AIME lobbying efforts – what’s the latest?
Representing the firm was Kelley Williams, senior vice president. An expert lobbyist, she specializes in the financial services and banking sphere. Prior to joining the firm, she was associate vice president of legislative affairs for the Mortgage Bankers Association (MBA). Also on the panel was Jeff Strunk, managing partner, who has been with the firm for 13 years. Prior to that, he worked on Capitol Hill for former Speaker of the House John Boehner.
What is advocacy?
McKay acknowledged the elusive definition of advocacy: “The word ‘advocacy’ gets thrown around a lot, and frankly means different things to different people,” he said. To gauge their definitions of the word, McKay asked each panelist to define the word for themselves:
- “Because I worked previously at trade associations, I have a distinct view of this,” Williams said. “And I really think of it as a group of like-minded people, whether it’s your industry or some sort of ideological view, who are working together to try and make impacting change to your industry, to the business that you serve, the businesses that you own. A lot of that comes down, really, to education. Some people sometimes think of Congress and think it’s dysfunctional. When you come in you talk about what you do and the jobs that you’re putting back into the communities and the hyperlocal relationship you have with your customers,” she noted. “I always say you have a very important story to tell and when you have a large number of people you have the opportunity to make meaningful change.”
- Strunk echoed the sentiment but added his own twist. “People ask all the time what we do and say they don’t understand. I say ‘yes, you do. I sell an idea. That’s what we do’. That’s what advocating means to me. In its simplest form, that’s what we do, and that’s why it’s easily relatable to everyone here.”
- Kempfer offered a more granular definition. “It comes from a different angle,” she said. “Advocacy to me is being the voice of a person or a group of people that have unique needs that don’t necessarily have the connection or the platform to communicate what they need. Being someone who is a part of AIME and part of the broker community, my role as an advocate for the community is to understand the needs of the community and making sure that people like Jeff and Kelley understand those needs so when you’re fighting for us, you’re fighting for the things that really matter.”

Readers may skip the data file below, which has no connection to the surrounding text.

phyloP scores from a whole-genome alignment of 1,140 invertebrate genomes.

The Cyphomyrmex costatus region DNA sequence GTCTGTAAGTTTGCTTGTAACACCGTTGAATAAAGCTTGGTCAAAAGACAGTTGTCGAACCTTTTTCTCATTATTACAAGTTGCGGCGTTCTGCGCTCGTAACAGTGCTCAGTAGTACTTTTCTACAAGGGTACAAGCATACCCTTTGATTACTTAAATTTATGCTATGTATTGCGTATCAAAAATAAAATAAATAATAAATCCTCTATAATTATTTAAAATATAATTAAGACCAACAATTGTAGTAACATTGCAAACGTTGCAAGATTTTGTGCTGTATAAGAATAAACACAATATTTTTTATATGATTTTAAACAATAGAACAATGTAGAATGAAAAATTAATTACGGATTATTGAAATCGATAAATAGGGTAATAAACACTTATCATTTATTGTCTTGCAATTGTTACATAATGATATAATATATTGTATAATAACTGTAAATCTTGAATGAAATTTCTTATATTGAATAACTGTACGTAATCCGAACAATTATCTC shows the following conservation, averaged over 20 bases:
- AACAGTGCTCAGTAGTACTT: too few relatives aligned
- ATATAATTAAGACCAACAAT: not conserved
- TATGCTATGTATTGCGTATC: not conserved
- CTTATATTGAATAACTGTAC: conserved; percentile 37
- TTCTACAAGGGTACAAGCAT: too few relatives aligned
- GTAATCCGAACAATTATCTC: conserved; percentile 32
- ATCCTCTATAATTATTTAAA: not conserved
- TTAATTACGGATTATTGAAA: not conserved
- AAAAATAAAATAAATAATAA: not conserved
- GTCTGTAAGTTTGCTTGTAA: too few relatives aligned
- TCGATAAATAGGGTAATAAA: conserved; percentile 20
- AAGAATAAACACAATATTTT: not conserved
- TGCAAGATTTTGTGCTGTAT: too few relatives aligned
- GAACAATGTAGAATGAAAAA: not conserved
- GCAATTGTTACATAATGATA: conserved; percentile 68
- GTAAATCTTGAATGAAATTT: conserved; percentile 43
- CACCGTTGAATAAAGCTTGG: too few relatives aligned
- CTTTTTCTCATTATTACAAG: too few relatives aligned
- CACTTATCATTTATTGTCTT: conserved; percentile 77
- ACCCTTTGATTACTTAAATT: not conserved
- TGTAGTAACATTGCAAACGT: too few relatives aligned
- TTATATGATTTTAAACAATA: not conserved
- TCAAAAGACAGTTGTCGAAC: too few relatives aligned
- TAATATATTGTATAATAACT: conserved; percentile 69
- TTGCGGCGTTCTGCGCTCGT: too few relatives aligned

McKay acknowledged the nascent nature of the advocacy: “When I came on at AIME and when [AIME CEO] Katie [Sweeney] did, admittedly advocacy and government affairs was a box that was checked at AIME,” he said, noting then the aspirational nature of those pursuits. “But it was important to Katie, it was important to me, and we know it is important to all of you.”
A glimpse at how the sausage is made
Strunk described what the group has been able to accomplish for AIME a little under a year since representing the trade group in Washington, DC. In doing so, he provided a behind-the-scenes look at the proverbial sausage factory, illustrating how the end product is achieved. Helping to grease those factory cogs was the concurrent formation of a political action committee launched by AIME around the same time it secured the lobbying firm’s services.
“We started reintroducing AIME to lawmakers,” Strunk said of his firm’s first order of business. “This was important, because when issues arise, you know who to call. We started to establish those lines of communication. The other thing too on the other side we’re able to set up a PAC, which is a very important leg of the stool because for these people it’s very expensive to get elected. You want to make sure you’re supporting the people who are supporting your industry. On top of that, we also started speaking to sister organizations,” he added, noting the importance of having a unified voice with like-minded groups. “If everyone is unified, it’s much more effective.”